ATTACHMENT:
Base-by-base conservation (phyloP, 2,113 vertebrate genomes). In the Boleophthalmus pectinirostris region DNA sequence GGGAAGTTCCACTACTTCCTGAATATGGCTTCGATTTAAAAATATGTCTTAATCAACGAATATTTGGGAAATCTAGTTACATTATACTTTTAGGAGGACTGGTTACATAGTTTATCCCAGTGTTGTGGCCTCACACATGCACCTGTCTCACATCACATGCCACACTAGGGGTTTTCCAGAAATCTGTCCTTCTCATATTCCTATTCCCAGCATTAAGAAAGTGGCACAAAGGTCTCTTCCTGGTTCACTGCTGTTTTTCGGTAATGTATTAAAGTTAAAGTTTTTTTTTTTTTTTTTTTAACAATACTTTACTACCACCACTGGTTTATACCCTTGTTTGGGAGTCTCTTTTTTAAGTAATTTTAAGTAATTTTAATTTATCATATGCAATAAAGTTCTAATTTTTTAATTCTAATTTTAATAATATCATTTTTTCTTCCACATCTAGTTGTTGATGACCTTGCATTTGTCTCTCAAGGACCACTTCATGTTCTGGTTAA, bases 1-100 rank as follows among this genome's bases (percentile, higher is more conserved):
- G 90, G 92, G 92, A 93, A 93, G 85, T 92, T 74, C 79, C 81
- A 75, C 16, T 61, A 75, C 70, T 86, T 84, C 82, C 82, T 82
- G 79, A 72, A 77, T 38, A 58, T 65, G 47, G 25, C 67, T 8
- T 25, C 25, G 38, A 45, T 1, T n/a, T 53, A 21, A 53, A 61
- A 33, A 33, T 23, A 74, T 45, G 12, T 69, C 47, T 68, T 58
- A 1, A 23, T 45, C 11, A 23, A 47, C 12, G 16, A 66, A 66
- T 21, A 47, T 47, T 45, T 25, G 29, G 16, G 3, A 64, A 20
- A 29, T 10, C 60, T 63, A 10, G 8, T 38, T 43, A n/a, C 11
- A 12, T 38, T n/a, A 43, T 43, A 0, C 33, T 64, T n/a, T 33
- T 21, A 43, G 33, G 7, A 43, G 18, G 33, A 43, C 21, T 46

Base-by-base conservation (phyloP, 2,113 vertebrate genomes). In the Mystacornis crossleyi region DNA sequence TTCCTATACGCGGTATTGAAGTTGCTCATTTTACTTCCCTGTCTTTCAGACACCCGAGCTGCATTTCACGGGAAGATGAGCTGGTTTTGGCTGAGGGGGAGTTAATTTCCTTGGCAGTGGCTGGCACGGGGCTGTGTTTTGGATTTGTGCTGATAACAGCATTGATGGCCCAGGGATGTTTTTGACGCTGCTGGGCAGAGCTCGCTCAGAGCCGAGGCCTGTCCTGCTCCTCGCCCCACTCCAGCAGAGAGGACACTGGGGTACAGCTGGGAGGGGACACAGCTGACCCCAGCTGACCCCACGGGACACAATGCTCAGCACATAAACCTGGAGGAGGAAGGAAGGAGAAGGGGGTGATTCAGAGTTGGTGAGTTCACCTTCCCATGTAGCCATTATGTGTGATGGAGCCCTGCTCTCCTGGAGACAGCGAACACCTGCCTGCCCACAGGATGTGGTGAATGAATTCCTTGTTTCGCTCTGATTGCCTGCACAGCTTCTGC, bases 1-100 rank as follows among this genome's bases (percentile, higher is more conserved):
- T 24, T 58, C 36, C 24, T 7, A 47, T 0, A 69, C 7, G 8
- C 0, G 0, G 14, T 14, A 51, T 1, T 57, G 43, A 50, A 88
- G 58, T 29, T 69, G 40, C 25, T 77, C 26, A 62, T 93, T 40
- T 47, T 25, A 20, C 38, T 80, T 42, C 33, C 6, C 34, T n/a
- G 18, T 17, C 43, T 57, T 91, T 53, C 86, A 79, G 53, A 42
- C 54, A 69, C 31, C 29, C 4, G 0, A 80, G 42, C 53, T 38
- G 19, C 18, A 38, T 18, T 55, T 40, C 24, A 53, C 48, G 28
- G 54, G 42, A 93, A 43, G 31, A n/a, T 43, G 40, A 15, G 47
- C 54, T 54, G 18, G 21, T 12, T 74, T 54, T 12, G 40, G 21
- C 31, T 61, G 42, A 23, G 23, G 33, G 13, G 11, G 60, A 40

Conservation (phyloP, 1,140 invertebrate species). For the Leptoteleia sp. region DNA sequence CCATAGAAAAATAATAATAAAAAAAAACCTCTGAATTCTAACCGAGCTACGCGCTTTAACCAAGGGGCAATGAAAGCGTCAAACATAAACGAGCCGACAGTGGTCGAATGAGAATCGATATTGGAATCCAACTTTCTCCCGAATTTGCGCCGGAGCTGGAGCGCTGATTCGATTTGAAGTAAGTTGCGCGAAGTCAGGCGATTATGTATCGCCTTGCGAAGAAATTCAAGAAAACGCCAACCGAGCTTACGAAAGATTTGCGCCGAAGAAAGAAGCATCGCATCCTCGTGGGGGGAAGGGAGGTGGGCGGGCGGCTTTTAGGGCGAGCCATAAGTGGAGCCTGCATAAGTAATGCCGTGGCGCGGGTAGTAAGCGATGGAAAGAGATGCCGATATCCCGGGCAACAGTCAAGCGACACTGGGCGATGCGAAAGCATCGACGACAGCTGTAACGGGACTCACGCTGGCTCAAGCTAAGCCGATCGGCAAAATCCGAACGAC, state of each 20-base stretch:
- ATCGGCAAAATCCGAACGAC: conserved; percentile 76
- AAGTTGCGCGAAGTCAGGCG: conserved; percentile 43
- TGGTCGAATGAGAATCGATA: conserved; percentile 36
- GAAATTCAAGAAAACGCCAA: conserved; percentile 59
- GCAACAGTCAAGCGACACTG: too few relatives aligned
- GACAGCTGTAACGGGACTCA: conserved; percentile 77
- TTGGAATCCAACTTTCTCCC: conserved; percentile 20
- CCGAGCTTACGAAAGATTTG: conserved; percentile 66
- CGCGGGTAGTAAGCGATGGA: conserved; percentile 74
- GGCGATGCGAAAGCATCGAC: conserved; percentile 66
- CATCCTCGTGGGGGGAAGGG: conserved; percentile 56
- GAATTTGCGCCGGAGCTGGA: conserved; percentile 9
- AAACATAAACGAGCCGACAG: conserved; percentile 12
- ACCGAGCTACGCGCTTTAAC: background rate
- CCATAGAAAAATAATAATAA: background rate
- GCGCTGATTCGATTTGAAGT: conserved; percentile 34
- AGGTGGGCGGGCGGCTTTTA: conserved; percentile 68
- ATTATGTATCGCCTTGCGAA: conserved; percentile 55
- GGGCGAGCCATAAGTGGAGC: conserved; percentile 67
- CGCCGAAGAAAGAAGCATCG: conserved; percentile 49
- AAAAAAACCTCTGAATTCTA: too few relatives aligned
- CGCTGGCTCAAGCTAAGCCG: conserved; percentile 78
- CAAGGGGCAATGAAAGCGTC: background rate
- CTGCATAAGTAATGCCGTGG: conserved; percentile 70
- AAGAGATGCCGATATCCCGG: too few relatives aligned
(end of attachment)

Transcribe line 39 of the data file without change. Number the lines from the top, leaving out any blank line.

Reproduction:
- GCGCTGATTCGATTTGAAGT: conserved; percentile 34